Reading the Lost World of Genesis One by John Walton. My question is, is it a defensible position?


(RZIM Connect Member) #1

Mr. Ross:

I recently read The Lost World of Genesis One by John Walton. Are you familiar with his work? He takes the position the text is not an account of actual material creation by God but the assigning of function to his creation. Walton based this on his finding that "the ancient world did not believe that something existed by virtue of its material properties, but by virtue of its having a function in an ordered system." Additionally, he maintains that Genesis 1 is the inauguration of the cosmos as God's temple his dwelling place in his creation that he might live among his people which has always been his intention.. This view is in the old earth camp but without the baggage of trying to square what Walton says is a literary account of creation with modern day science.

My question, can you comment on this? Is it a defensible position? I like the framework but as with all positions there are some unresolved major points. Thank you for your consideration and I look forward to a response.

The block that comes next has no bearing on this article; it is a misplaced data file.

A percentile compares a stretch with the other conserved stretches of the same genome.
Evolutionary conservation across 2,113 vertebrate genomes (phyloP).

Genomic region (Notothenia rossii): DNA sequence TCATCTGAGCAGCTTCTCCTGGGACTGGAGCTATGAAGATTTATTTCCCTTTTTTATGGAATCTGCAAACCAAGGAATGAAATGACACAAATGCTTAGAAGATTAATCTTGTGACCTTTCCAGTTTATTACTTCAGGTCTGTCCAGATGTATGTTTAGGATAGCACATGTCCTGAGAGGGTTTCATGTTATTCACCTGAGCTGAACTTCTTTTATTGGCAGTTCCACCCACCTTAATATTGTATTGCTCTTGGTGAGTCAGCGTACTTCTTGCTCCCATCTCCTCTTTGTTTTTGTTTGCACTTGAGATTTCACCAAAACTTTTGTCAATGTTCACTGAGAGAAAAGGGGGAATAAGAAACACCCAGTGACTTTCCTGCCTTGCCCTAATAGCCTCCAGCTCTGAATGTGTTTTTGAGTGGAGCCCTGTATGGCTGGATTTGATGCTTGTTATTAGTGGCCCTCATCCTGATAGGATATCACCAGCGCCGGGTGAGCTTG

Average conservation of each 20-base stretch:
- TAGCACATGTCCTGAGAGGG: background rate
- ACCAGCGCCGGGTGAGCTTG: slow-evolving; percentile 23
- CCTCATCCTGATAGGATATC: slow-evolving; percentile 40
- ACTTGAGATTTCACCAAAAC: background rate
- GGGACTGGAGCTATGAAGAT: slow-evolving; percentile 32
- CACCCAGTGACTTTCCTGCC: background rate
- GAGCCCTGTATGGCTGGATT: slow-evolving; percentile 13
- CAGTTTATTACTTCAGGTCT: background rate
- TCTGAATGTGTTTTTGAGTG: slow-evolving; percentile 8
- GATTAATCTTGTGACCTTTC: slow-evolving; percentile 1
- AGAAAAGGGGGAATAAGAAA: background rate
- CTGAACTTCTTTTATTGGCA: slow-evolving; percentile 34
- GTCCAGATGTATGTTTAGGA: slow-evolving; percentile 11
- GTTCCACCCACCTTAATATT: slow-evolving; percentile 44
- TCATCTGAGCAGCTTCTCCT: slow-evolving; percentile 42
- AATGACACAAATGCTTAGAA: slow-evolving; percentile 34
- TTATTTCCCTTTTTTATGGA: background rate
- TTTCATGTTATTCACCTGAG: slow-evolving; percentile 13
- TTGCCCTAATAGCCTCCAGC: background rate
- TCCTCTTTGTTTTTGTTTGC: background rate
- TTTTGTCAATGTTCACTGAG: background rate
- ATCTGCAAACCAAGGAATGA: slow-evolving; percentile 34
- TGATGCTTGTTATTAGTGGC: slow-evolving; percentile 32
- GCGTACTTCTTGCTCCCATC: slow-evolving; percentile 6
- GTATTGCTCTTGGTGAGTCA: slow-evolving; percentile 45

Genesis metaphorical or literal?
(Hugh Ross) #2

I have read John Walton’s book, The Lost World of Genesis One, and have written a 16-page review and critique of the book. You will find my review here: Defending Concordism: Response to The Lost World of Genesis One

John Walton denies that Genesis 1 gives us an historical, chronological account of the history of Earth and Earth’s life. He views Genesis 1 as only describing the function of what God had created. I agree with Walton that Genesis 1 does describe the function of what God had created but that it also describes an historically and chronological accurate account of the history of the universe, Earth, and Earth’s life that is consistent with the creation texts in Job, Psalms, and Proverbs. For more on this subject and my response to Walton see my book, Navigating Genesis.

(Kay Kalra) #3